When a smartphone as able as a Samsung Galaxy S4 becomes available for a price that makes the latter look iPhone-expensive, it’s only natural to assume that there’s got to be a catch somewhere. For Tianxing’s The Star N9500, the catch has turned out to be a pre-installed spyware — discovered by the Germany-based cyber-security firm — that has the ability to do some serious damage. There is a certain degree of suspense surrounding this discovery, as it’s hard to imagine that such a program was put in such a promising phone intentionally.
A Nifty Smartphone with a Dirty Secret
The Star N9500 sure has all the ingredients to earn itself a place in the league of elite phones. Not only does the Android-based phone come with enough muscle under the hood to run pretty much every app out there smoothly, courtesy of its quad-core processor, but it is also loaded with an 8-megapixel camera. Considering the modest price tag of under $200, this sure looks like a great deal. Unfortunately, the phone has a major security issue with it. After fielding various complaints related to Tianxing’s offering, cyber-security firm G Data ran a few tests on the phone, only to discover that it comes pre-installed with spyware, basically a Trojan malware called Usupay.D that was first discovered by Kaspersky Lab in early 2013. Embedded in the phone’s operating software, or in Google’s Play Store app to be more specific, the spyware sends phone identification and specification data to a server in China. Furthermore, it could also be used to manipulate the device remotely, like turning on the camera for instance. Of course, there are countless ways in which such an access can be abused and consequently pose a serious threat to security and privacy.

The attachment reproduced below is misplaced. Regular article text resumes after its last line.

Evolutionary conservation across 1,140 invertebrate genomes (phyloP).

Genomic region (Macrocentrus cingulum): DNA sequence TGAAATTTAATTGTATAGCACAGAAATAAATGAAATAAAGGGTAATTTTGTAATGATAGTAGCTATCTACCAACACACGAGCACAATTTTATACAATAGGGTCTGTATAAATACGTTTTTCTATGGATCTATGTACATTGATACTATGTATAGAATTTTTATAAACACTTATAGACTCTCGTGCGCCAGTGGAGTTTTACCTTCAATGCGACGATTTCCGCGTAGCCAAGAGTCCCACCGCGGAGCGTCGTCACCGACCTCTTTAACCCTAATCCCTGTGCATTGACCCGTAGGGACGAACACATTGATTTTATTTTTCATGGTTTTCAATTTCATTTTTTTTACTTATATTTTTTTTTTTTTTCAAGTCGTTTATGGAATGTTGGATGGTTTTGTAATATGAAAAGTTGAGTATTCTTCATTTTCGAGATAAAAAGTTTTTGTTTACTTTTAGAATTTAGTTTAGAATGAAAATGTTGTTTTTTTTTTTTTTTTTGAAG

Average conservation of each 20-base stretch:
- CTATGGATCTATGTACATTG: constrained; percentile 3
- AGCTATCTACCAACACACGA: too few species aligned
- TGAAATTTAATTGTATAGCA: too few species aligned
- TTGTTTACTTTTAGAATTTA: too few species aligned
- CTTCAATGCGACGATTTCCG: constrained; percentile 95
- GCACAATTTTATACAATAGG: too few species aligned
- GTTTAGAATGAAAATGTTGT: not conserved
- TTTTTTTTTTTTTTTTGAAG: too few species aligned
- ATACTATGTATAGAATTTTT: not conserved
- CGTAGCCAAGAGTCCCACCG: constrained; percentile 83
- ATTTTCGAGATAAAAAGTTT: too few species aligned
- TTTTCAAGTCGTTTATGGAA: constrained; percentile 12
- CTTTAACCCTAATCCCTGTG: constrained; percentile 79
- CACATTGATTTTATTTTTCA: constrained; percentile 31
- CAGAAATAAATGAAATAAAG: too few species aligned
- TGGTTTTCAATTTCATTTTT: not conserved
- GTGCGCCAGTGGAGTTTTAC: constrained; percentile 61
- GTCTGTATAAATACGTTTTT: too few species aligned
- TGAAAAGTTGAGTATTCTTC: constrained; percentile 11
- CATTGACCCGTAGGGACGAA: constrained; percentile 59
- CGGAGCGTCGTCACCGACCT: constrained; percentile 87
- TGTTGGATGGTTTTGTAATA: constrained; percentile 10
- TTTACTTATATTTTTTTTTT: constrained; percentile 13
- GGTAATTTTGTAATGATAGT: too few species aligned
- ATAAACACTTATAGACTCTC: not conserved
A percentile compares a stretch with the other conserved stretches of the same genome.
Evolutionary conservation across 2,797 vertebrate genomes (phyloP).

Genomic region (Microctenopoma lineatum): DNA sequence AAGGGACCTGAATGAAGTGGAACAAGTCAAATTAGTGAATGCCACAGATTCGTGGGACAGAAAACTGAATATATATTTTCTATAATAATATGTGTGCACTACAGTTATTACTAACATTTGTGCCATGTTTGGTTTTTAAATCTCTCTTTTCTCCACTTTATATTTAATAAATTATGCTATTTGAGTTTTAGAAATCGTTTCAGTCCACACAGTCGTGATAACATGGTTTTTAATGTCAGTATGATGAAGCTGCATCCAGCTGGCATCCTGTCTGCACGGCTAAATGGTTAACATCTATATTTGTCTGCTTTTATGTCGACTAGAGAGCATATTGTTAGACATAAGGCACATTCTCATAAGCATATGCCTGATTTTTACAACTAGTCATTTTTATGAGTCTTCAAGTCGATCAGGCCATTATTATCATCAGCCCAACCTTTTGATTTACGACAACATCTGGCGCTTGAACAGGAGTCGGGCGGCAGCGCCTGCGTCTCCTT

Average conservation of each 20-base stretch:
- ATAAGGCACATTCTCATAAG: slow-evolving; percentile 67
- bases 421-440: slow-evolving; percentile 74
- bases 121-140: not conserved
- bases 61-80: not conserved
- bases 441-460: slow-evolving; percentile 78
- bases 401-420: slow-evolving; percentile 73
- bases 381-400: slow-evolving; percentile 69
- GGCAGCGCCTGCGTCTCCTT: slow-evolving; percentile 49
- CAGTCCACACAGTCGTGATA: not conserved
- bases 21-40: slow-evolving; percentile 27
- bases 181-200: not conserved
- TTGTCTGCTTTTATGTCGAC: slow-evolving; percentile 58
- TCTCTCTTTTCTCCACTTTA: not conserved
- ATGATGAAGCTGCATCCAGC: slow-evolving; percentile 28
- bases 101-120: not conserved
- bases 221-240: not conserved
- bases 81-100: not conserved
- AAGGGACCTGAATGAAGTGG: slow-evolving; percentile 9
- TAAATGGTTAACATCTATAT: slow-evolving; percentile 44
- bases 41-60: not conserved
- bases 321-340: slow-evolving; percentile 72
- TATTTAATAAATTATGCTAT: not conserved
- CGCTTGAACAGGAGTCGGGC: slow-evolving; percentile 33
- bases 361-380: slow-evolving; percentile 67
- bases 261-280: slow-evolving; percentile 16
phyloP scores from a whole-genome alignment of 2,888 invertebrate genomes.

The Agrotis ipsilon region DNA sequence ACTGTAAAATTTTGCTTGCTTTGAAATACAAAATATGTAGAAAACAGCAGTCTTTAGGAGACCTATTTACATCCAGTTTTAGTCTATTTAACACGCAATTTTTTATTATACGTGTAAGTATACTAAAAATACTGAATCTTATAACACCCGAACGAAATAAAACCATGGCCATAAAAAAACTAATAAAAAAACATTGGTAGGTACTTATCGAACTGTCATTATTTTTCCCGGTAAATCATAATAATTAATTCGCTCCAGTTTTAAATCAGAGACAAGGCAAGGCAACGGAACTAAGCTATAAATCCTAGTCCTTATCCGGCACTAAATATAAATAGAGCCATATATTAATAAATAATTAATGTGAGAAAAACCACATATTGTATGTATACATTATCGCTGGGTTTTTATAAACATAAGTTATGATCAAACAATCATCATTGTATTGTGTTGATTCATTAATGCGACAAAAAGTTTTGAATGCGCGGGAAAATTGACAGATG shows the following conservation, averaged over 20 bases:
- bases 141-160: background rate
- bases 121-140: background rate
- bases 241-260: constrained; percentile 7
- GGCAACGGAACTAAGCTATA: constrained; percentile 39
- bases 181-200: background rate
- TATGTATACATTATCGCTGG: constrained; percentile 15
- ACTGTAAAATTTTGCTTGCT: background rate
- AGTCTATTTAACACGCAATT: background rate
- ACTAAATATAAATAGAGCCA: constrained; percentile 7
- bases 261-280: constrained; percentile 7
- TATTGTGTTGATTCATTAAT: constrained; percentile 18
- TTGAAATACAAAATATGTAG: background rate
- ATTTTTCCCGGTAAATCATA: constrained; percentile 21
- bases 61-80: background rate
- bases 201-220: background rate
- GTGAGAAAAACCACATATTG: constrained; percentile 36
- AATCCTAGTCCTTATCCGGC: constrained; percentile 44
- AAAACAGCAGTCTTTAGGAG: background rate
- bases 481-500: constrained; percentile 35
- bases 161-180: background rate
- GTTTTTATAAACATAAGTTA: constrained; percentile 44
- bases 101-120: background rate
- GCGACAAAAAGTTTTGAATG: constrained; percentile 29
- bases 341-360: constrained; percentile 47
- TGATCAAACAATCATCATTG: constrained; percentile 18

The Mystery Remains
The discovery of malware in a Chinese product that transmits data to a server in China is likely to be met with a lot of “Aha!” or “Caught red handed” type reaction, but G Data has refrained from jumping to any conclusions. The cyber-security firm says that there is hardly any conclusive evidence that the attacker and the server retrieving the stolen data are located in the same area. Furthermore, it is still not clear how the malware ended up becoming part of the phone’s firmware. It’s hard to imagine a company coming up with such an impressive device, only to ruin its chances of making an impact by planting a spyware in it. With Tianxing yet to comment on the issue, the issue continues to remain surrounded by suspense for now.
So What Now
It’s unfortunate to see Tianxing getting caught up in such a controversy. Such issues take a huge toll on the reputation of Chinese mobile manufacturers in the global market, leading to distrust among the masses which hinder their ability to give the likes of Apple, Samsung and LG a tough time. In order to capture a larger share of the global market, Chinese mobile manufacturers need to do more than just build a good phone and attach a modest price tag to it. They need to start attracting positive attention and earning trust by making their products more reliable and secure.
The discovery of a pre-loaded spyware in The Star N9500 is indeed unfortunate, considering how great the phone is. Since it is integrated into the software, it cannot simply be removed like any other app. Fortunately, there have hardly been any reports of anyone suffering at the hands of the gaping security flaw with the phone so far. Let’s just hope it stays this way until the manufacturer sorts out the issue.